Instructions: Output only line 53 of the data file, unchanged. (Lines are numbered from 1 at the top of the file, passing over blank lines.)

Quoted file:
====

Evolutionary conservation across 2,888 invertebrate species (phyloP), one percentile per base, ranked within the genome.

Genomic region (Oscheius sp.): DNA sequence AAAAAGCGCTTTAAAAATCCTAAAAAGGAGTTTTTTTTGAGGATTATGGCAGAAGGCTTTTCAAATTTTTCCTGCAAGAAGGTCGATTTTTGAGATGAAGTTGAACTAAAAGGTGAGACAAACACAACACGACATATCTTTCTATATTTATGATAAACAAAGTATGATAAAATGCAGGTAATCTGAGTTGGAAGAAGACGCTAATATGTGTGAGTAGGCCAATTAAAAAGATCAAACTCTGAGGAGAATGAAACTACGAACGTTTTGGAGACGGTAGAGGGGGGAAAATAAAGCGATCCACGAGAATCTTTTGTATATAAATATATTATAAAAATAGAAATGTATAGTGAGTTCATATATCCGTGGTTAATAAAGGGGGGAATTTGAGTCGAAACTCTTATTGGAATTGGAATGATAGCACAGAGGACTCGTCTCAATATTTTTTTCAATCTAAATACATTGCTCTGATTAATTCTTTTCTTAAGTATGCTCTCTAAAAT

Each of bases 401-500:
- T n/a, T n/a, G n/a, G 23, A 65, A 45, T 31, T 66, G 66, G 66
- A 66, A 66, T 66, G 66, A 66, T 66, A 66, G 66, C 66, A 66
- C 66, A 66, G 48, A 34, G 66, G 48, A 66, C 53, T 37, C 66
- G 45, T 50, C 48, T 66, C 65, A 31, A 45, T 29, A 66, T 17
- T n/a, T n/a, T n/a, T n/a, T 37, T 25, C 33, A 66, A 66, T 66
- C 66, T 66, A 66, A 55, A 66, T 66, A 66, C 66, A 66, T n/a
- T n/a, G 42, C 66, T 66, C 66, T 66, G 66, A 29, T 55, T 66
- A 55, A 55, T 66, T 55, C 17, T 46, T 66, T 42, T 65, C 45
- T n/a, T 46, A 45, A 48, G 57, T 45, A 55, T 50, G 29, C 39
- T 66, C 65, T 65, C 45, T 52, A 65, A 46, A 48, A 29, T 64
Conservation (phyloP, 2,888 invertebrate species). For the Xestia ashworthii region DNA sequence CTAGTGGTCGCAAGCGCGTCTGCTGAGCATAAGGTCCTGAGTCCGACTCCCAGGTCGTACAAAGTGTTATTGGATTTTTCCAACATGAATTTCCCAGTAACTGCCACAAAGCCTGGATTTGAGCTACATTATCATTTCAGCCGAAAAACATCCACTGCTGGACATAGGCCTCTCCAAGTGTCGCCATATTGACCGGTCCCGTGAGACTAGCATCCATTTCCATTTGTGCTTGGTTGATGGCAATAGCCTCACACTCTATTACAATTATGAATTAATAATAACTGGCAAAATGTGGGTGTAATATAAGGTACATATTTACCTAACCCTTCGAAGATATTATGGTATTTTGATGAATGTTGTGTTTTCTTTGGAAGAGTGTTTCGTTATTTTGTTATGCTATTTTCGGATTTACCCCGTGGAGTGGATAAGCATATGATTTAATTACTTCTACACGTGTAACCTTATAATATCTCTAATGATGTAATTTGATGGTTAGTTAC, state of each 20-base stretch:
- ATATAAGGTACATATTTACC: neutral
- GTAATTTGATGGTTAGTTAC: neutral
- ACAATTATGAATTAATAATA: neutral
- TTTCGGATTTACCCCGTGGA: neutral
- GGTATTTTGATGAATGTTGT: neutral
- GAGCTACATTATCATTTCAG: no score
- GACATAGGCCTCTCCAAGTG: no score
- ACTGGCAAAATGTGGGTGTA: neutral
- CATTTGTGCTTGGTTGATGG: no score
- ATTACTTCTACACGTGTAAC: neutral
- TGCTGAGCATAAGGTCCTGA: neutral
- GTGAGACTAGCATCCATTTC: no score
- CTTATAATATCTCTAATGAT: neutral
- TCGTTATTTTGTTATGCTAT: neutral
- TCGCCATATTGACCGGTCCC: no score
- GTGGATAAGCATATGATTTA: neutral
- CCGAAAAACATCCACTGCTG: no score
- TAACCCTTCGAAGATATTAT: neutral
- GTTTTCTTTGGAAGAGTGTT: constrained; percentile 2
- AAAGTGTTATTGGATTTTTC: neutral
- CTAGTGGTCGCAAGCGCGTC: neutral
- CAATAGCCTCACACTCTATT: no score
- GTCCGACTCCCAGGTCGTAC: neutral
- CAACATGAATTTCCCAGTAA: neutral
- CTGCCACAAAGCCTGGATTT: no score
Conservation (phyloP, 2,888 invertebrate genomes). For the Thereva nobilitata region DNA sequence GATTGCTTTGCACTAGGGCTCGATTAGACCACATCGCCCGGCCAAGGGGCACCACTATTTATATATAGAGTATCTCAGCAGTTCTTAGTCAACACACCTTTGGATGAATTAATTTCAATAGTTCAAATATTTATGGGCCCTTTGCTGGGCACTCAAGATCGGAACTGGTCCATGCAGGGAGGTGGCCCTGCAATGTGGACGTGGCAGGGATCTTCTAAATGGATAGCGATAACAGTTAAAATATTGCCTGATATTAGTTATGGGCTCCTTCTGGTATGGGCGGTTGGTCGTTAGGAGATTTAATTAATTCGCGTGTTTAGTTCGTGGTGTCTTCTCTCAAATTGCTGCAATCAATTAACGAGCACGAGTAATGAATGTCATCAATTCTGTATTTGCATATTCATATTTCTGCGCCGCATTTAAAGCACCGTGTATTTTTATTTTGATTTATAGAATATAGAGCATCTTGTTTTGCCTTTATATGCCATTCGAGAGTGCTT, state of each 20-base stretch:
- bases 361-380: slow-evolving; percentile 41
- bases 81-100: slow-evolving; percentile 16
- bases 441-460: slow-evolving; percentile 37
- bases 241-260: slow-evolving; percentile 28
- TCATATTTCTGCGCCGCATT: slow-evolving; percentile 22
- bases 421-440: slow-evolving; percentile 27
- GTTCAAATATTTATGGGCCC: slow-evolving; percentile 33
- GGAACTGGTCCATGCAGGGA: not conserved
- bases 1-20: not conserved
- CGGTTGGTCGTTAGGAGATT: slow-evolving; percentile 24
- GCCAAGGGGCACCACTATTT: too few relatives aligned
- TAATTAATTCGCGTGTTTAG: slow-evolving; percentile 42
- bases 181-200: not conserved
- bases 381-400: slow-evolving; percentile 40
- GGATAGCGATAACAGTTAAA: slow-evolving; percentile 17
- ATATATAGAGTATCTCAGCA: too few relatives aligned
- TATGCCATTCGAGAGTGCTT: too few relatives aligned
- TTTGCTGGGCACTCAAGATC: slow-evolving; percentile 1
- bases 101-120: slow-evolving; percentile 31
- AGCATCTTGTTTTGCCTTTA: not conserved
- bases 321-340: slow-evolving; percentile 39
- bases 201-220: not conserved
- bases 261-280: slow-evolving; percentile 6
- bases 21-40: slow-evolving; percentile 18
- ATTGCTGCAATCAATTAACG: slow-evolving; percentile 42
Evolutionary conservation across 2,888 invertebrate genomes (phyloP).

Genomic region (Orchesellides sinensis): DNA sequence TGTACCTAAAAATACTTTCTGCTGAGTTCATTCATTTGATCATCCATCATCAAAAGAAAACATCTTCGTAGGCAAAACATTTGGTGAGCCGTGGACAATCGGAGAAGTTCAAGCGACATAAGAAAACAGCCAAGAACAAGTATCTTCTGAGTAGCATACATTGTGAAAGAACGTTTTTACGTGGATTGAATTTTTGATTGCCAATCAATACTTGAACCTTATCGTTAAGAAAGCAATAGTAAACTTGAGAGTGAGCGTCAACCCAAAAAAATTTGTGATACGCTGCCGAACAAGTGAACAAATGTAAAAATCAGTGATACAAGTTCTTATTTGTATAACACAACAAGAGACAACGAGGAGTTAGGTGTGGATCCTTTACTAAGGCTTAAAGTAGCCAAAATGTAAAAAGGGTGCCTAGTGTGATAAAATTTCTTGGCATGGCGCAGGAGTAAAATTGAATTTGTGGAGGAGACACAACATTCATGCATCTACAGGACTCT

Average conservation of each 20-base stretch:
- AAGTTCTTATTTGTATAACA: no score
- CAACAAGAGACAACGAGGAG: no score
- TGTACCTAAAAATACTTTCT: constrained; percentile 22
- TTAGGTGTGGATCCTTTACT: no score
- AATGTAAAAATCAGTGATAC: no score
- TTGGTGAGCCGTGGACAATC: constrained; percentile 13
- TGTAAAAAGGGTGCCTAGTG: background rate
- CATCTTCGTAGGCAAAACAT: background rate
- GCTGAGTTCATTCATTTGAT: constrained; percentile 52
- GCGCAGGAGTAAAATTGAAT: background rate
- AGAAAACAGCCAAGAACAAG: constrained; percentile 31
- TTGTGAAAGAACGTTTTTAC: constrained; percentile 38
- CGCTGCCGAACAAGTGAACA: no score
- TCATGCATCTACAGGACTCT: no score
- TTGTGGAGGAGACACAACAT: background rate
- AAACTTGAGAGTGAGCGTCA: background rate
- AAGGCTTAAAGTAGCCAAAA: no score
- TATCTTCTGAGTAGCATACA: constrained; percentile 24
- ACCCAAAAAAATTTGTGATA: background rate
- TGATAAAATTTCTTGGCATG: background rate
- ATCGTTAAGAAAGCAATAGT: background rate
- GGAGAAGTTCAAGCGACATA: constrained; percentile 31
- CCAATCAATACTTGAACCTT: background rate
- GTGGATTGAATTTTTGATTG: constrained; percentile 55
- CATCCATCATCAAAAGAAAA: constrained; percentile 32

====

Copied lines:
- bases 181-200: not conserved